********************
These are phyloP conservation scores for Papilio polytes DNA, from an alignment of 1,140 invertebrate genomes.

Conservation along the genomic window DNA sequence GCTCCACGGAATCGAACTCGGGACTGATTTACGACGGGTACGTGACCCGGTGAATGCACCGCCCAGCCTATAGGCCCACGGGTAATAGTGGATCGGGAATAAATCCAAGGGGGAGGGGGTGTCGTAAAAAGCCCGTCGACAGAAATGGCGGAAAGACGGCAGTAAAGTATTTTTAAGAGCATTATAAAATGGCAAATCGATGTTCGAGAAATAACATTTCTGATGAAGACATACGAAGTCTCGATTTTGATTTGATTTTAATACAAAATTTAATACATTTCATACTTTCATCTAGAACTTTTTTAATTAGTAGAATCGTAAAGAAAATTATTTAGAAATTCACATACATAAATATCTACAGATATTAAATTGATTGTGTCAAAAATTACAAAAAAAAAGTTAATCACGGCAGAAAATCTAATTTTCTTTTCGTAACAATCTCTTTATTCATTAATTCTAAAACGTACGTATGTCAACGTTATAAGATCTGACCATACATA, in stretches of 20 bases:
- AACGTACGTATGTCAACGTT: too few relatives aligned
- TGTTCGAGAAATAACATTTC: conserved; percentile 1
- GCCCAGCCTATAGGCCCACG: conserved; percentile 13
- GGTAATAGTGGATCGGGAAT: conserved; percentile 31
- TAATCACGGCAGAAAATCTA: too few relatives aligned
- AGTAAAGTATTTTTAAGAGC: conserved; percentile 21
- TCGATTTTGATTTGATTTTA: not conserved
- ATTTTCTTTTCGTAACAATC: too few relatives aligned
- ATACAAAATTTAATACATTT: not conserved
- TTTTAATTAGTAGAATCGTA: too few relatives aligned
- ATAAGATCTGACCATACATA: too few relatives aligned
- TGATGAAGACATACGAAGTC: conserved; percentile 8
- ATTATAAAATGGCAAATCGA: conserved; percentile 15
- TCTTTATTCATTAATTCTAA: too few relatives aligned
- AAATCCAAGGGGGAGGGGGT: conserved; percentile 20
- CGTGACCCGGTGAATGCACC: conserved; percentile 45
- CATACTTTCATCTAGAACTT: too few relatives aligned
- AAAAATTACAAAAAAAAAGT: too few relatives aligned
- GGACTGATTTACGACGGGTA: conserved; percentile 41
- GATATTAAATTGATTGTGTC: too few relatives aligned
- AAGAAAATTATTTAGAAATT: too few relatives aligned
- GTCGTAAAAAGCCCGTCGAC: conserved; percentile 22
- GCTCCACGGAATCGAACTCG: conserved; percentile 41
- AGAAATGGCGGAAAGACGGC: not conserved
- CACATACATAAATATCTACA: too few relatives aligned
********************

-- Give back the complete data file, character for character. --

These are phyloP conservation scores for Papilio polytes DNA, from an alignment of 1,140 invertebrate genomes.

Conservation along the genomic window DNA sequence GCTCCACGGAATCGAACTCGGGACTGATTTACGACGGGTACGTGACCCGGTGAATGCACCGCCCAGCCTATAGGCCCACGGGTAATAGTGGATCGGGAATAAATCCAAGGGGGAGGGGGTGTCGTAAAAAGCCCGTCGACAGAAATGGCGGAAAGACGGCAGTAAAGTATTTTTAAGAGCATTATAAAATGGCAAATCGATGTTCGAGAAATAACATTTCTGATGAAGACATACGAAGTCTCGATTTTGATTTGATTTTAATACAAAATTTAATACATTTCATACTTTCATCTAGAACTTTTTTAATTAGTAGAATCGTAAAGAAAATTATTTAGAAATTCACATACATAAATATCTACAGATATTAAATTGATTGTGTCAAAAATTACAAAAAAAAAGTTAATCACGGCAGAAAATCTAATTTTCTTTTCGTAACAATCTCTTTATTCATTAATTCTAAAACGTACGTATGTCAACGTTATAAGATCTGACCATACATA, in stretches of 20 bases:
- AACGTACGTATGTCAACGTT: too few relatives aligned
- TGTTCGAGAAATAACATTTC: conserved; percentile 1
- GCCCAGCCTATAGGCCCACG: conserved; percentile 13
- GGTAATAGTGGATCGGGAAT: conserved; percentile 31
- TAATCACGGCAGAAAATCTA: too few relatives aligned
- AGTAAAGTATTTTTAAGAGC: conserved; percentile 21
- TCGATTTTGATTTGATTTTA: not conserved
- ATTTTCTTTTCGTAACAATC: too few relatives aligned
- ATACAAAATTTAATACATTT: not conserved
- TTTTAATTAGTAGAATCGTA: too few relatives aligned
- ATAAGATCTGACCATACATA: too few relatives aligned
- TGATGAAGACATACGAAGTC: conserved; percentile 8
- ATTATAAAATGGCAAATCGA: conserved; percentile 15
- TCTTTATTCATTAATTCTAA: too few relatives aligned
- AAATCCAAGGGGGAGGGGGT: conserved; percentile 20
- CGTGACCCGGTGAATGCACC: conserved; percentile 45
- CATACTTTCATCTAGAACTT: too few relatives aligned
- AAAAATTACAAAAAAAAAGT: too few relatives aligned
- GGACTGATTTACGACGGGTA: conserved; percentile 41
- GATATTAAATTGATTGTGTC: too few relatives aligned
- AAGAAAATTATTTAGAAATT: too few relatives aligned
- GTCGTAAAAAGCCCGTCGAC: conserved; percentile 22
- GCTCCACGGAATCGAACTCG: conserved; percentile 41
- AGAAATGGCGGAAAGACGGC: not conserved
- CACATACATAAATATCTACA: too few relatives aligned